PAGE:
Based on his Yeoman-like work in the Stanley Cup final – particularly a goal-denying leg save at the end of Game 6 – a lot of teams are going to want to get into the Rob Scuderi business this summer.
The Pittsburgh Penguins defenseman is eligible for unrestricted free agency come July 1 and will definitely get a big raise from the $712,500 salary he brought in this season. His play in the post-season has earned him mentions for the 2010 U.S. Olympic team and though he is a priority for re-signing in Pittsburgh, the Pens don’t have a lot of room left under the cap for next season and sacrifices will have to be made.
So what’s the best move to make if you’re Scuderi? Stay put, sir. You’re literally playing for the best team in the league and with Pittsburgh’s core, that ranking won’t waver too much in the next few years.
Bolting a Stanley Cup champ for greener (as in the color of money) pastures is certainly a nice reward for a job well done, but it certainly hasn’t helped the on-ice careers of those who have made the leap in the past.
Patient Zero in this scenario is Carolina’s Matt Cullen. After the slick center helped the Canes to their one and only Cup, he departed the Triangle for the bright lights of Broadway, where he instantly didn’t fit in with the Rangers, despite a four-year, $11.2 million contract. Cullen’s production dropped in the regular season, then took a nose-dive in the playoffs, where he managed just four points in 10 games after netting 18 in 25 during Carolina’s run.
The experiment was such a failure that the Rangers dealt Cullen back to Carolina last season, where his numbers have been better, despite injury woes limiting his games played. As Paul Maurice and Erik Cole found out this year, sometimes there’s no place like home, assuming that home is in Raleigh.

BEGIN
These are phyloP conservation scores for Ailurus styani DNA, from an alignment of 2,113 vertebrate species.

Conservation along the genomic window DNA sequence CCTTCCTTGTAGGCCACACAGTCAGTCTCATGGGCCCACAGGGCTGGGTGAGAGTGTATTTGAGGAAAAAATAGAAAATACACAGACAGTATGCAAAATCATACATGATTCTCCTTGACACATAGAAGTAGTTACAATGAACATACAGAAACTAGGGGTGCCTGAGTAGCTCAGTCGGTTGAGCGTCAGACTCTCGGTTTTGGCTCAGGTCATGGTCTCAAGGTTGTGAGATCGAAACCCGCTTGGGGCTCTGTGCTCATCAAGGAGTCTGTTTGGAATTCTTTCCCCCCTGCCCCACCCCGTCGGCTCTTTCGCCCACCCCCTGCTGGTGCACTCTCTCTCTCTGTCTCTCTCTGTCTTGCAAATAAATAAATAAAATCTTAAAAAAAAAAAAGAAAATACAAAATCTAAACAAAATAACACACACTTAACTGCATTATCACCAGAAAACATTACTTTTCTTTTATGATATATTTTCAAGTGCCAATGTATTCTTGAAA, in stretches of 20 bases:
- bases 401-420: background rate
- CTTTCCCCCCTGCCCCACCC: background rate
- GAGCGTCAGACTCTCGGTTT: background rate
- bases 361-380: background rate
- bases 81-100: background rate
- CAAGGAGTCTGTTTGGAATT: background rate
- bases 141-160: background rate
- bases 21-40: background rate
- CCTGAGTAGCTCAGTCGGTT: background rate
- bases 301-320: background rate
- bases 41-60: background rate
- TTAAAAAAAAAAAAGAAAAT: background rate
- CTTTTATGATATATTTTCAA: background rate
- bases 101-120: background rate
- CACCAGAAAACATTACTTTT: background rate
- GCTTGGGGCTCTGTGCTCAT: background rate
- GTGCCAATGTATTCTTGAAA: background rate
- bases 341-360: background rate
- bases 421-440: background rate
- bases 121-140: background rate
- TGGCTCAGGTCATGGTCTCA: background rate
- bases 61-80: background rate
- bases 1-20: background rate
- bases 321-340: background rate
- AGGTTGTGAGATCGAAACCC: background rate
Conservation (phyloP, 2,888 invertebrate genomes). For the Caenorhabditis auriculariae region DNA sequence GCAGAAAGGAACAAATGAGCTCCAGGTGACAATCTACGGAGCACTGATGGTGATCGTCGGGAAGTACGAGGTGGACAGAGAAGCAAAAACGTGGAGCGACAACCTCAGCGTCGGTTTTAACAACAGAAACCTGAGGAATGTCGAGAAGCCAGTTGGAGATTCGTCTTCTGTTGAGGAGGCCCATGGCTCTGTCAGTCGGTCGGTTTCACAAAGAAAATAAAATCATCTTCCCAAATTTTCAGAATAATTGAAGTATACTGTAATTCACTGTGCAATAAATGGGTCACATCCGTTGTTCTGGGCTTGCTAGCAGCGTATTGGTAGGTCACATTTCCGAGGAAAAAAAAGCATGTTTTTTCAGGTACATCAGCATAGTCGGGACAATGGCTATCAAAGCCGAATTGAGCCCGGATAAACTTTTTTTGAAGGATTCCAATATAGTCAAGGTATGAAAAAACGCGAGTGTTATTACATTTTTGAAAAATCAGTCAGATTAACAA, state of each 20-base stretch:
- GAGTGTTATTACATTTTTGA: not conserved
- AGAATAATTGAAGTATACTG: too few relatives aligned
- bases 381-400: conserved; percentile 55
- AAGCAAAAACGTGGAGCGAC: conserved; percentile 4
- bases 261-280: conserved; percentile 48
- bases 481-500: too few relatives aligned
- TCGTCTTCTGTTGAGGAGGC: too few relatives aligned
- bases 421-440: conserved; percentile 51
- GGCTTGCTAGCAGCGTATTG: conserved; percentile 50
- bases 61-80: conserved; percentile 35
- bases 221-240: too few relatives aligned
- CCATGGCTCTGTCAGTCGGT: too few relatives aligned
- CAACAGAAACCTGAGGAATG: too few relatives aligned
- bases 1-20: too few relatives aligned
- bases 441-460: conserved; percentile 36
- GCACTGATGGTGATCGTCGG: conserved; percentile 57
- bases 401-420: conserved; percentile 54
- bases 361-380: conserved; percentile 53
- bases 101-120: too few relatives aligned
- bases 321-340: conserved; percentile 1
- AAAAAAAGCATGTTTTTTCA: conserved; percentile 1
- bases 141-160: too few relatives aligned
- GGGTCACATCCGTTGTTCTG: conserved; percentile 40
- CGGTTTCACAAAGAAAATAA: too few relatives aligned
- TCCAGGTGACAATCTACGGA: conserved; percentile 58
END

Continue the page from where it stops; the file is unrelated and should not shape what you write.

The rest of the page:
Maybe it’s expectation that dooms free agents. Two members of the 2004 champion Tampa Bay Lightning found that out once the lockout was solved. Defenseman Jassen Cullimore and goaltender Nikolai Khabibulin both signed nice deals with the Chicago Blackhawks only to flounder in Chi-town: The Bulin Wall’s goals-against average went up a full goal, while Cullimore’s plus-minus dropped to a career-worst minus-24 from plus-8 in Tampa.
Ironically, Khabibulin rebounded this year with the Hawks, helping them to their best season in more than a decade. Cullimore, now in Florida, was sturdy for the Panthers last season, though his numbers this year suggest the 36-year-old’s career is winding down.
It took a couple years for the ex-Bolts to get back on track, so maybe that’s a little comfort for Ryan Malone, who didn’t win a Cup in Pittsburgh, but certainly got championship money from Tampa this season (he even got his dad a job with the team).
Playing on a bad Bolts squad, Malone’s numbers and play dropped, even though his previous playoff run in Pitt was such a success. There’s no point dumping on Tampa’s new braintrust again about its “all offense, no defense” team-building strategy, but Malone was certainly the centerpiece of that spate of signings.
But back to Mr. Scuderi.
Yes, you will probably be able to find a team out there willing to give you in excess of $3 million per season over several years, but that team may be dreadful. Take $2.5 million a year in Pittsburgh and you’re going deep in the playoffs again next year.
For further proof of why this is the best course of action, look no further than your recently vanquished foes, the Detroit Red Wings: The only attrition after Motown’s Cup win in 2008 came from retirements (Dallas Drake, Dominik Hasek) and the merciful waiving of Kyle Quincey, whose game took off in L.A., thanks to a weaker defensive depth chart.
Money or Cups? You rarely get both.
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Ryan Kennedy is a writer and copy editor for The Hockey News magazine, the co-author of the book Hockey’s Young Guns and a regular contributor to THN.com. His blog appears Mondays and Wednesdays, his column – The Straight Edge – every Friday, and his prospect feature, The Hot List appears Tuesdays.
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